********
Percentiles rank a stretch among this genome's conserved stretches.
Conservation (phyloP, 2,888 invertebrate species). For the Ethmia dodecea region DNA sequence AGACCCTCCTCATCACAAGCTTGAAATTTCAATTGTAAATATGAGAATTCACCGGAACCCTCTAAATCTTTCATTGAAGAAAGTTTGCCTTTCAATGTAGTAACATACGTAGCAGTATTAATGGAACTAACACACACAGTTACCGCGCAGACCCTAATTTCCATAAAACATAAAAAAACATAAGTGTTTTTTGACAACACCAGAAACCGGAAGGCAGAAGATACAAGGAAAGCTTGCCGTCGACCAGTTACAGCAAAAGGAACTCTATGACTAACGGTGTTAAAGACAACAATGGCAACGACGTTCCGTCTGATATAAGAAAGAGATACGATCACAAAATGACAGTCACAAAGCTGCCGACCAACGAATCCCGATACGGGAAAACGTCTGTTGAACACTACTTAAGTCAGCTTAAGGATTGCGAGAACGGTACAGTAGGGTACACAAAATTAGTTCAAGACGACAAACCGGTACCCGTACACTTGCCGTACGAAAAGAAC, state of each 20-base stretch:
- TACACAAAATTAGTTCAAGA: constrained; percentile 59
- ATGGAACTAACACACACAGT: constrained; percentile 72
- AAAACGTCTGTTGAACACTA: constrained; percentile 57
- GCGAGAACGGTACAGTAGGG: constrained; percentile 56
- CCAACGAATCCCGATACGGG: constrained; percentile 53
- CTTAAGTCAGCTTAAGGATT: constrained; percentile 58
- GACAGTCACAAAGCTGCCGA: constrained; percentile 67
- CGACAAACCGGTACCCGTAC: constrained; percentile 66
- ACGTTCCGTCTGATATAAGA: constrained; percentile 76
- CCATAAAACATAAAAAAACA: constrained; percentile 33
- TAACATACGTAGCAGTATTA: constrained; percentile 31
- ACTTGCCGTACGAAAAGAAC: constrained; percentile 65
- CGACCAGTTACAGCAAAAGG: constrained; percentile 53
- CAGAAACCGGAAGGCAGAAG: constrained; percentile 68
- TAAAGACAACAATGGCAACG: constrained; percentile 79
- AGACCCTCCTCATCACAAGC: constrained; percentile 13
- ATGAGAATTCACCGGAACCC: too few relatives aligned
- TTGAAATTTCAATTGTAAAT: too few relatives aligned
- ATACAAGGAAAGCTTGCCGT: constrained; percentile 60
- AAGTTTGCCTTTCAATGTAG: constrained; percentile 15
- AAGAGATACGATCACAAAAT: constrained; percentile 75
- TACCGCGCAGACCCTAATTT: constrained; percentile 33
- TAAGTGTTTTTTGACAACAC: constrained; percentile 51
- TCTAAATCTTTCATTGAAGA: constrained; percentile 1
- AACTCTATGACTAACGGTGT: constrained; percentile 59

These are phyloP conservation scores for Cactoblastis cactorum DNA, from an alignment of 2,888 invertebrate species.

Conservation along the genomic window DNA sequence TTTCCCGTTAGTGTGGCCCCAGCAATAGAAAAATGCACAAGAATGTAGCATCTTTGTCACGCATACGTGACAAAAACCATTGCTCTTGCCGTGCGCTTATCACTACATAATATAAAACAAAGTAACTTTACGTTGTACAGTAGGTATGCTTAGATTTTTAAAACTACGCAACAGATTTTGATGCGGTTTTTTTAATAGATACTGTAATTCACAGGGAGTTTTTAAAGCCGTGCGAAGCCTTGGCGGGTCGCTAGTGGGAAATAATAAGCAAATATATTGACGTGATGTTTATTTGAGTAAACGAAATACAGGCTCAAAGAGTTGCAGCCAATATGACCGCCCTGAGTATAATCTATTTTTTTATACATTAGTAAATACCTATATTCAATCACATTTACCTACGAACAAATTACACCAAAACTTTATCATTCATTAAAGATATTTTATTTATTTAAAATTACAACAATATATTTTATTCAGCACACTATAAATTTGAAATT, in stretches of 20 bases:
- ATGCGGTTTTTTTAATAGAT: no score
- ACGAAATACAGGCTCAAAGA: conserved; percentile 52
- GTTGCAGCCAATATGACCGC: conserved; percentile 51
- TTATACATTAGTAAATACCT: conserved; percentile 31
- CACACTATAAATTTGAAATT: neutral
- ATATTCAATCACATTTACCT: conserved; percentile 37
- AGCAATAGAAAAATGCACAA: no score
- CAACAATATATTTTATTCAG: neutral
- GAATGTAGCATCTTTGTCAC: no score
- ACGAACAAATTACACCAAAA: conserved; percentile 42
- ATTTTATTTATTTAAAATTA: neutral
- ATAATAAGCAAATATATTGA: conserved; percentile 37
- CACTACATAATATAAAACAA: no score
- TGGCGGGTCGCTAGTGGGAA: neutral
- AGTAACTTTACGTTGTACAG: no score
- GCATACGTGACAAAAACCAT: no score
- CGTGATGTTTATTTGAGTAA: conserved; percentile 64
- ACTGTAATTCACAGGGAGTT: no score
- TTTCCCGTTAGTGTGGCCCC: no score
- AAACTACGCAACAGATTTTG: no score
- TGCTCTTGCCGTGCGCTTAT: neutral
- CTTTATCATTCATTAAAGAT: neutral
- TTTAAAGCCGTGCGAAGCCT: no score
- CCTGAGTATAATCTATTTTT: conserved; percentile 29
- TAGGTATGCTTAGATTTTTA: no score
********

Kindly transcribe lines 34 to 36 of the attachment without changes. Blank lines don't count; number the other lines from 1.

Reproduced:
- CACACTATAAATTTGAAATT: neutral
- ATATTCAATCACATTTACCT: conserved; percentile 37
- AGCAATAGAAAAATGCACAA: no score